“Haiti Then and Now” Interviews Professor Benjamin Hebblethwaite

Haitian Thinkers in the Public Space: An Interview Series

“Haiti Then and Now” Interviews Professor Benjamin Hebblethwaite

Conducted by Dr. Celucien L. Joseph

August 1, 2020

*** This interview with Professor Benjamin Hebblethwaite was conducted in (Haitian) Creole. Since Dr. Hebblethwaite is a Creolist, we thought we would speak with him in the language he instructs students at the University of Florida. Also, the interview was done (orally) via zoom; thus, it is not a written conversation, as we traditional do as part of “Haitian Thinkers in the Public Space: An Interview Series”. Nonetheless, I reproduce in English the questions I asked Professor Hebblethwaite to benefit our English-speaking audience.

  1. Tell us about yourself, your background, education, upbringing, connection to Haiti, etc. Who is Dr. Benjamin Hebblethwaite? “Dr. Hebblethwaite is a Creolist trained at the Indiana University Creole Institute where he contributed as an editorial assistant to the magisterial Haitian Creole-English Bilingual Dictionary (Valdman et al 2007). Holding a BA in Religious Studies, an MA in French Literature, and an MA and Ph.D. in French Linguistics, he thrives engaging in interdisciplinary research. As a Haitian Creolist, he is focused on the study and development of the Haitian Creole language and its culture, employing methods in Haitian Creole language documentation, historical linguistics, sociolinguistics, linguistic ethnomusicology, language contact, and language policy and planning.

Dr. Ben Hebblethwaite researches the intersections of language, culture and songs in the nations of Haiti, Jamaica, France, Germany and the Netherlands. This study of the language and meaning of songs includes research in linguistics, history, literature and society.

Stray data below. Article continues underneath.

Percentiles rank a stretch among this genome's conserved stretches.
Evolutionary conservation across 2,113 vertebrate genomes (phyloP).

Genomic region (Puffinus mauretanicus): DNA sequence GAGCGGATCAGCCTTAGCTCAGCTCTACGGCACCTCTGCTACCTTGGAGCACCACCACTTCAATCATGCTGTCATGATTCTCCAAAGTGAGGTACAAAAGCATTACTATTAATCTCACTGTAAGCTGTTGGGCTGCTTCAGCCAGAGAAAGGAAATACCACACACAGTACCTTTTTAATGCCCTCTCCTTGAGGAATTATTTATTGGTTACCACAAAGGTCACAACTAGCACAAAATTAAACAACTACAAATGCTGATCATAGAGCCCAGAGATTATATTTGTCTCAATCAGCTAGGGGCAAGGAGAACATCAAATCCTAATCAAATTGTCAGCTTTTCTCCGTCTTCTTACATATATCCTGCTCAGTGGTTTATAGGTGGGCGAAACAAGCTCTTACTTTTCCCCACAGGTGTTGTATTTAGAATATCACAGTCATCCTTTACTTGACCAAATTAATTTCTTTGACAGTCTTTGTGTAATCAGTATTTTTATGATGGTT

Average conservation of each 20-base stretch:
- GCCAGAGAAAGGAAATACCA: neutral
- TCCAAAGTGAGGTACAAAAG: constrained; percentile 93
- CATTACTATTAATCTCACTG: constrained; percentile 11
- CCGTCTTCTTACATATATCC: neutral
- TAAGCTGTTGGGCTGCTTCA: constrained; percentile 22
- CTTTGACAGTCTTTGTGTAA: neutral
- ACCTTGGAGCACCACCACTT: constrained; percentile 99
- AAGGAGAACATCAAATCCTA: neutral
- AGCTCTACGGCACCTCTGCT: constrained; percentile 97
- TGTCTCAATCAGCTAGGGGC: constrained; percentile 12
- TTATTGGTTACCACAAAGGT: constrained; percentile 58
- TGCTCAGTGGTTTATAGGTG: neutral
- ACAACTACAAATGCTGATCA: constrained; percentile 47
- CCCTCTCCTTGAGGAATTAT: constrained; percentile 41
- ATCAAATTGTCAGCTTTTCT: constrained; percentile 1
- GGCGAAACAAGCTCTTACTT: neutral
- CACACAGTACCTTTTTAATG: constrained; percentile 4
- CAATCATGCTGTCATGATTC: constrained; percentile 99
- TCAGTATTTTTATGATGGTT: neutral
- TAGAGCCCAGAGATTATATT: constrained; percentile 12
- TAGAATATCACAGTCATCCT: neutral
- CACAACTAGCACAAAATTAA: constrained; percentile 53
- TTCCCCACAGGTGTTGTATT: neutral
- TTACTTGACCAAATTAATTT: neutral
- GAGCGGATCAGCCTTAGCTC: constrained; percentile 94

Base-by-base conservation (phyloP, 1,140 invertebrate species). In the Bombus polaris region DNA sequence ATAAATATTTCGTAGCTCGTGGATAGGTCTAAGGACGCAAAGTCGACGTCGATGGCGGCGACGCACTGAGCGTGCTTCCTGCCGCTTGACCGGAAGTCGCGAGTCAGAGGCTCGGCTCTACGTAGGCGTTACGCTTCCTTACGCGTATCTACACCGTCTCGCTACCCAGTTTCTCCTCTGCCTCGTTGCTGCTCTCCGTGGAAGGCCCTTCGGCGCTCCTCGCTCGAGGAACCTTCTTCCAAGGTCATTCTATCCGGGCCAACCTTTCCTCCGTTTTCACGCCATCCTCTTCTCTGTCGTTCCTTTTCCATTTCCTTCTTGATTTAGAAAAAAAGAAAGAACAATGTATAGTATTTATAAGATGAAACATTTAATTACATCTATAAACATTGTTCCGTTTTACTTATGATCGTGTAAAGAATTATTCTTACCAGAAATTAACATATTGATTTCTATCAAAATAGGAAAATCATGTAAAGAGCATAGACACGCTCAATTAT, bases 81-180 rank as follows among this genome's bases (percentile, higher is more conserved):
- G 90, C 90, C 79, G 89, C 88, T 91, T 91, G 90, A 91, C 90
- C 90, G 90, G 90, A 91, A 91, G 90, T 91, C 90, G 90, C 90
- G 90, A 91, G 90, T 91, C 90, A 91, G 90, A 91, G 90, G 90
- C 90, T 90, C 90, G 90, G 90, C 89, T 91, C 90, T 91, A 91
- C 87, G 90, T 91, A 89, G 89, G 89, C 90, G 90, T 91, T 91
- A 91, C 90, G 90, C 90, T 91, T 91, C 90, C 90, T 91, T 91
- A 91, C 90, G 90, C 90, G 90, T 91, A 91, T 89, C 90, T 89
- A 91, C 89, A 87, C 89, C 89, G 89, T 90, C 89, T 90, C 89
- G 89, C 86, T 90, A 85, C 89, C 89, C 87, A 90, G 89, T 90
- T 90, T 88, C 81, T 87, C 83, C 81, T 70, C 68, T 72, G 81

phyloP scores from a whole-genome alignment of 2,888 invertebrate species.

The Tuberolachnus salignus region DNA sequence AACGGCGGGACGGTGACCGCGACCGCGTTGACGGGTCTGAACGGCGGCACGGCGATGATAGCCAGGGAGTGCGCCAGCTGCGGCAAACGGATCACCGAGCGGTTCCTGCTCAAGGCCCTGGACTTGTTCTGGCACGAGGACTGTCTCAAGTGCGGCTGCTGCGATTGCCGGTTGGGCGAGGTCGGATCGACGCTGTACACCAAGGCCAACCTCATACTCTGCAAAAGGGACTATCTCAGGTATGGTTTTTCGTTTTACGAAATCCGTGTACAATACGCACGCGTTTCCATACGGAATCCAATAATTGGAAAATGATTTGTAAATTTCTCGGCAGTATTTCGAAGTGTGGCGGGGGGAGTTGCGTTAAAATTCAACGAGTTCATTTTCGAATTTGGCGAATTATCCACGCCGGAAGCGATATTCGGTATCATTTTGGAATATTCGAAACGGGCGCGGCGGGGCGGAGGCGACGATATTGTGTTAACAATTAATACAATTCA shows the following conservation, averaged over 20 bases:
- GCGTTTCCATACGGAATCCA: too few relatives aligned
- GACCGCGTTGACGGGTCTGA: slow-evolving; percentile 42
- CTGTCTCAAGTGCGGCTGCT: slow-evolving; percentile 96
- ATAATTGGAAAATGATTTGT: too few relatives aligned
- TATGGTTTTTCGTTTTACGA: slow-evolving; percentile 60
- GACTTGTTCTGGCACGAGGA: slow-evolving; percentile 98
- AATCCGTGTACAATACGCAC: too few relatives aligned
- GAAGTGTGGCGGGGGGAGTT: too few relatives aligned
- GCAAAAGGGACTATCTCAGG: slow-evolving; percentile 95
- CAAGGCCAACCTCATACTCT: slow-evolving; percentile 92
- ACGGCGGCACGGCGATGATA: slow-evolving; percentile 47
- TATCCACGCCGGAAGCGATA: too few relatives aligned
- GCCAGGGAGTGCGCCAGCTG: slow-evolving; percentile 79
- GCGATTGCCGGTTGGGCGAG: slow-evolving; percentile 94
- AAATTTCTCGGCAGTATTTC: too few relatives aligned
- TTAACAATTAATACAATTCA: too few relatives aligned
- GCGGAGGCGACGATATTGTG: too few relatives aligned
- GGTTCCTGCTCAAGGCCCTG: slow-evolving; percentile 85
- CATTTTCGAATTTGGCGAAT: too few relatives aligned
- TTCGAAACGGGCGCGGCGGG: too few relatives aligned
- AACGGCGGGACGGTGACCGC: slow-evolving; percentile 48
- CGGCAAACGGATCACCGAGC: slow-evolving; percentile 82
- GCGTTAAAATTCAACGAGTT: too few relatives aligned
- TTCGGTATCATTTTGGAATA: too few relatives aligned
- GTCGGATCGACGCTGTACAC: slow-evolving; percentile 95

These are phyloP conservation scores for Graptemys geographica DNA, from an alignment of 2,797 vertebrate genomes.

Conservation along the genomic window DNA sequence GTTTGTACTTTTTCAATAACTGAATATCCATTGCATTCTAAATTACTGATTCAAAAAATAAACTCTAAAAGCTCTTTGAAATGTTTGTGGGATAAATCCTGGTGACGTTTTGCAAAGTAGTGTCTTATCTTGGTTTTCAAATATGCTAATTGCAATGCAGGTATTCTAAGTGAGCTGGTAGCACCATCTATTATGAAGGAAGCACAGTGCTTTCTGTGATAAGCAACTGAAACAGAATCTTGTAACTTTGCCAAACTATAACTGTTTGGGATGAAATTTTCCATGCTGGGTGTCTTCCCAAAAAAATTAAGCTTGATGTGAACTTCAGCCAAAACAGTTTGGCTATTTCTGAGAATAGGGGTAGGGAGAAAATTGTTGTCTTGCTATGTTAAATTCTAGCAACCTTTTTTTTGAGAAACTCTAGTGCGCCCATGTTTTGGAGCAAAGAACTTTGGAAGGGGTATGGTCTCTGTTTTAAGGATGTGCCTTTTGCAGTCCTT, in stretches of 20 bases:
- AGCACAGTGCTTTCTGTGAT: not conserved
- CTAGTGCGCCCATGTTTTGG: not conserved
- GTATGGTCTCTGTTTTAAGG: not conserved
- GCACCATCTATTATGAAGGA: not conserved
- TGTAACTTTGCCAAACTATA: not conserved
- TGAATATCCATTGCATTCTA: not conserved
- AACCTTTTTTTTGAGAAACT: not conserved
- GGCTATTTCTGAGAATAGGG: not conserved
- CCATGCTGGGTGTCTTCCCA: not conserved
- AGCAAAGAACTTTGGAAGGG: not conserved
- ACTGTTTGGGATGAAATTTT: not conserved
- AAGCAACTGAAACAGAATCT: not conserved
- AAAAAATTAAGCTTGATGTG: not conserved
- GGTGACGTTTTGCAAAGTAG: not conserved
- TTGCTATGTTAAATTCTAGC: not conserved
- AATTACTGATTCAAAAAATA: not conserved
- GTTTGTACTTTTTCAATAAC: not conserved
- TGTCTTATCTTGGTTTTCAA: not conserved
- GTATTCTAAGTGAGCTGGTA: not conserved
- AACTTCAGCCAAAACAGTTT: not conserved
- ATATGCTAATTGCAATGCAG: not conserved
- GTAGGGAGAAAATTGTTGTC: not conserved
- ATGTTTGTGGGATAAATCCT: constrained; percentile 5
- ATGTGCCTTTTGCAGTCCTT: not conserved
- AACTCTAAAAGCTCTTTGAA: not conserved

Ben has two forthcoming books, including the sole-authored, A Transatlantic History of Haitian Vodou (University Press of Mississippi, 2021) and the co-edited and translated volume with Mariana Past, Stirring up the Pot of Haitian History (Liverpool University Press, 2021). The latter is a translation of Michel-Rolph Trouillot’s 1976 Haitian Creole book, Ti difé boulé sou istoua Ayiti.

At the present time Ben is working on several projects, including, Spirit-based Traditions of the Americas (with Silke Jansen), a U.S. Department of Education-funded introductory Haitian Creole textbook (with David Tezil, Nick André and William Blanc), a book manuscript on Arabesque rap in France and Germany, plus studies on Gullah Creole and Rotterdam Dutch.

Ben has won two national grants, one from the National Endowment for the Humanities Collaborative Research grant (2012-2015) with co-PI Laurent Dubois at Duke University and another from the National Endowment for the Arts Translation Fellowship (2013) with PI Mariana Past at Dickinson College.” (Source: https://languages.ufl.edu/people/faculty-alpha/benjamin-hebblethwaite-ph-d/)